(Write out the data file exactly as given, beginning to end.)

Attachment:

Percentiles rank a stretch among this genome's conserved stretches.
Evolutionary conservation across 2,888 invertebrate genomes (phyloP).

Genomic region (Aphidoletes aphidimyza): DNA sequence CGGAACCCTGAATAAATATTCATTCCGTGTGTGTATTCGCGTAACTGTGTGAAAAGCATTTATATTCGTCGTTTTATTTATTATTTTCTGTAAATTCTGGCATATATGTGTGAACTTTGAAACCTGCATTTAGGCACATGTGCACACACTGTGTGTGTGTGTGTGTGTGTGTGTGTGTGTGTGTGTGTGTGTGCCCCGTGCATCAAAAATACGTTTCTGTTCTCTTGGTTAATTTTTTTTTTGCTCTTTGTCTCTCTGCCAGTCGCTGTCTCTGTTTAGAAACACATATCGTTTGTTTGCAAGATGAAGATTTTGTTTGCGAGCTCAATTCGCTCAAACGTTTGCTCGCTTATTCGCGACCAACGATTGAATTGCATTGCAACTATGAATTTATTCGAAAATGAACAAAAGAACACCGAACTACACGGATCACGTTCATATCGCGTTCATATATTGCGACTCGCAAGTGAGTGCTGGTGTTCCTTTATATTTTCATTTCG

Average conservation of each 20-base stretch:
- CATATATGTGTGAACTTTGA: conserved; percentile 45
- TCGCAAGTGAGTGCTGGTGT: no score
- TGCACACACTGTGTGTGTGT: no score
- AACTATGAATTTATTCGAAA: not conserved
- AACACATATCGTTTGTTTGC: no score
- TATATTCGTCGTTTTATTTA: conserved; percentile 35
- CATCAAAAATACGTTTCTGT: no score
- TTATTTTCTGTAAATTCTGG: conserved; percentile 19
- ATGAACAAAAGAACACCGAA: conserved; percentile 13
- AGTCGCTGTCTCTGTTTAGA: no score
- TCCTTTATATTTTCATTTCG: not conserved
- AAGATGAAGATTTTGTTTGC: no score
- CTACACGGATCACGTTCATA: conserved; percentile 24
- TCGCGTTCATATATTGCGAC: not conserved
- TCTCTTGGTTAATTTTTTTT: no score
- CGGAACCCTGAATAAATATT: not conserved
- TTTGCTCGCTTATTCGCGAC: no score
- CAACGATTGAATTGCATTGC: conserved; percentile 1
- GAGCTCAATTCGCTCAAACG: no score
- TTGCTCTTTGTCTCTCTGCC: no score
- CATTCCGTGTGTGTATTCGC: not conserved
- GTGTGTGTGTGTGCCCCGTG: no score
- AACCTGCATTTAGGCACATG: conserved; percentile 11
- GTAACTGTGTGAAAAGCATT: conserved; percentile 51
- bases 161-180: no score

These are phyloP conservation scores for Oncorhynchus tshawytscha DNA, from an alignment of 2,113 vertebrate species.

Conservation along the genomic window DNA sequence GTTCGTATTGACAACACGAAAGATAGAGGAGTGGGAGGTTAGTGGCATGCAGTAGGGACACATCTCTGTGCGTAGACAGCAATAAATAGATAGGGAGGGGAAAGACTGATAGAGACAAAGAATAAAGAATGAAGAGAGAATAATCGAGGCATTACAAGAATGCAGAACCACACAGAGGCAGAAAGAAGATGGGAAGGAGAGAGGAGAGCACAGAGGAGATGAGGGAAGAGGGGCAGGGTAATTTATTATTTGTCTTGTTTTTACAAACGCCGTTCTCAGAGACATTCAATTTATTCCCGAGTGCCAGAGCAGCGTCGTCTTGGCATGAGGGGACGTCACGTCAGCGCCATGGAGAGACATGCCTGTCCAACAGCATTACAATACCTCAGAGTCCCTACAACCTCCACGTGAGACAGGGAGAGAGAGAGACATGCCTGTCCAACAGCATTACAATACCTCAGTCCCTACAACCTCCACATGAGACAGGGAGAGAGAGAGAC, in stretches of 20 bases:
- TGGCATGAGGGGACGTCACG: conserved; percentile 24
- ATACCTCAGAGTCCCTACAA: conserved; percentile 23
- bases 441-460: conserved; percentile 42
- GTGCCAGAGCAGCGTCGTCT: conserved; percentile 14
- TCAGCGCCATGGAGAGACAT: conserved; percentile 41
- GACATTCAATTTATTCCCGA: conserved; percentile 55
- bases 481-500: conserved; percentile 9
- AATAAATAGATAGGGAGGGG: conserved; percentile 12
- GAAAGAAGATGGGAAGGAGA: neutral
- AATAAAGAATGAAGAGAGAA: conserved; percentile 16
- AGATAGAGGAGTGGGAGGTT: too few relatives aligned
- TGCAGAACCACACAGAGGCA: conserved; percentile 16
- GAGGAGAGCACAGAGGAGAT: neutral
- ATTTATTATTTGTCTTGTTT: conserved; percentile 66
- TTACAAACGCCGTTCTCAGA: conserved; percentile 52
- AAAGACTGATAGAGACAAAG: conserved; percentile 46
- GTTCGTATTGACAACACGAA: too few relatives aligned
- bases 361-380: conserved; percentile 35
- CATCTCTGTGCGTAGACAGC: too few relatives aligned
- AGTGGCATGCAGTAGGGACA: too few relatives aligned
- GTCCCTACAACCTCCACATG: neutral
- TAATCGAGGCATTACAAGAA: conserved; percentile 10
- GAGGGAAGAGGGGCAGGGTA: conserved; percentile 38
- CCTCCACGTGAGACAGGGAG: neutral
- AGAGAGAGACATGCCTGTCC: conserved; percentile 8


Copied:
Percentiles rank a stretch among this genome's conserved stretches.
Evolutionary conservation across 2,888 invertebrate genomes (phyloP).

Genomic region (Aphidoletes aphidimyza): DNA sequence CGGAACCCTGAATAAATATTCATTCCGTGTGTGTATTCGCGTAACTGTGTGAAAAGCATTTATATTCGTCGTTTTATTTATTATTTTCTGTAAATTCTGGCATATATGTGTGAACTTTGAAACCTGCATTTAGGCACATGTGCACACACTGTGTGTGTGTGTGTGTGTGTGTGTGTGTGTGTGTGTGTGTGTGCCCCGTGCATCAAAAATACGTTTCTGTTCTCTTGGTTAATTTTTTTTTTGCTCTTTGTCTCTCTGCCAGTCGCTGTCTCTGTTTAGAAACACATATCGTTTGTTTGCAAGATGAAGATTTTGTTTGCGAGCTCAATTCGCTCAAACGTTTGCTCGCTTATTCGCGACCAACGATTGAATTGCATTGCAACTATGAATTTATTCGAAAATGAACAAAAGAACACCGAACTACACGGATCACGTTCATATCGCGTTCATATATTGCGACTCGCAAGTGAGTGCTGGTGTTCCTTTATATTTTCATTTCG

Average conservation of each 20-base stretch:
- CATATATGTGTGAACTTTGA: conserved; percentile 45
- TCGCAAGTGAGTGCTGGTGT: no score
- TGCACACACTGTGTGTGTGT: no score
- AACTATGAATTTATTCGAAA: not conserved
- AACACATATCGTTTGTTTGC: no score
- TATATTCGTCGTTTTATTTA: conserved; percentile 35
- CATCAAAAATACGTTTCTGT: no score
- TTATTTTCTGTAAATTCTGG: conserved; percentile 19
- ATGAACAAAAGAACACCGAA: conserved; percentile 13
- AGTCGCTGTCTCTGTTTAGA: no score
- TCCTTTATATTTTCATTTCG: not conserved
- AAGATGAAGATTTTGTTTGC: no score
- CTACACGGATCACGTTCATA: conserved; percentile 24
- TCGCGTTCATATATTGCGAC: not conserved
- TCTCTTGGTTAATTTTTTTT: no score
- CGGAACCCTGAATAAATATT: not conserved
- TTTGCTCGCTTATTCGCGAC: no score
- CAACGATTGAATTGCATTGC: conserved; percentile 1
- GAGCTCAATTCGCTCAAACG: no score
- TTGCTCTTTGTCTCTCTGCC: no score
- CATTCCGTGTGTGTATTCGC: not conserved
- GTGTGTGTGTGTGCCCCGTG: no score
- AACCTGCATTTAGGCACATG: conserved; percentile 11
- GTAACTGTGTGAAAAGCATT: conserved; percentile 51
- bases 161-180: no score

These are phyloP conservation scores for Oncorhynchus tshawytscha DNA, from an alignment of 2,113 vertebrate species.

Conservation along the genomic window DNA sequence GTTCGTATTGACAACACGAAAGATAGAGGAGTGGGAGGTTAGTGGCATGCAGTAGGGACACATCTCTGTGCGTAGACAGCAATAAATAGATAGGGAGGGGAAAGACTGATAGAGACAAAGAATAAAGAATGAAGAGAGAATAATCGAGGCATTACAAGAATGCAGAACCACACAGAGGCAGAAAGAAGATGGGAAGGAGAGAGGAGAGCACAGAGGAGATGAGGGAAGAGGGGCAGGGTAATTTATTATTTGTCTTGTTTTTACAAACGCCGTTCTCAGAGACATTCAATTTATTCCCGAGTGCCAGAGCAGCGTCGTCTTGGCATGAGGGGACGTCACGTCAGCGCCATGGAGAGACATGCCTGTCCAACAGCATTACAATACCTCAGAGTCCCTACAACCTCCACGTGAGACAGGGAGAGAGAGAGACATGCCTGTCCAACAGCATTACAATACCTCAGTCCCTACAACCTCCACATGAGACAGGGAGAGAGAGAGAC, in stretches of 20 bases:
- TGGCATGAGGGGACGTCACG: conserved; percentile 24
- ATACCTCAGAGTCCCTACAA: conserved; percentile 23
- bases 441-460: conserved; percentile 42
- GTGCCAGAGCAGCGTCGTCT: conserved; percentile 14
- TCAGCGCCATGGAGAGACAT: conserved; percentile 41
- GACATTCAATTTATTCCCGA: conserved; percentile 55
- bases 481-500: conserved; percentile 9
- AATAAATAGATAGGGAGGGG: conserved; percentile 12
- GAAAGAAGATGGGAAGGAGA: neutral
- AATAAAGAATGAAGAGAGAA: conserved; percentile 16
- AGATAGAGGAGTGGGAGGTT: too few relatives aligned
- TGCAGAACCACACAGAGGCA: conserved; percentile 16
- GAGGAGAGCACAGAGGAGAT: neutral
- ATTTATTATTTGTCTTGTTT: conserved; percentile 66
- TTACAAACGCCGTTCTCAGA: conserved; percentile 52
- AAAGACTGATAGAGACAAAG: conserved; percentile 46
- GTTCGTATTGACAACACGAA: too few relatives aligned
- bases 361-380: conserved; percentile 35
- CATCTCTGTGCGTAGACAGC: too few relatives aligned
- AGTGGCATGCAGTAGGGACA: too few relatives aligned
- GTCCCTACAACCTCCACATG: neutral
- TAATCGAGGCATTACAAGAA: conserved; percentile 10
- GAGGGAAGAGGGGCAGGGTA: conserved; percentile 38
- CCTCCACGTGAGACAGGGAG: neutral
- AGAGAGAGACATGCCTGTCC: conserved; percentile 8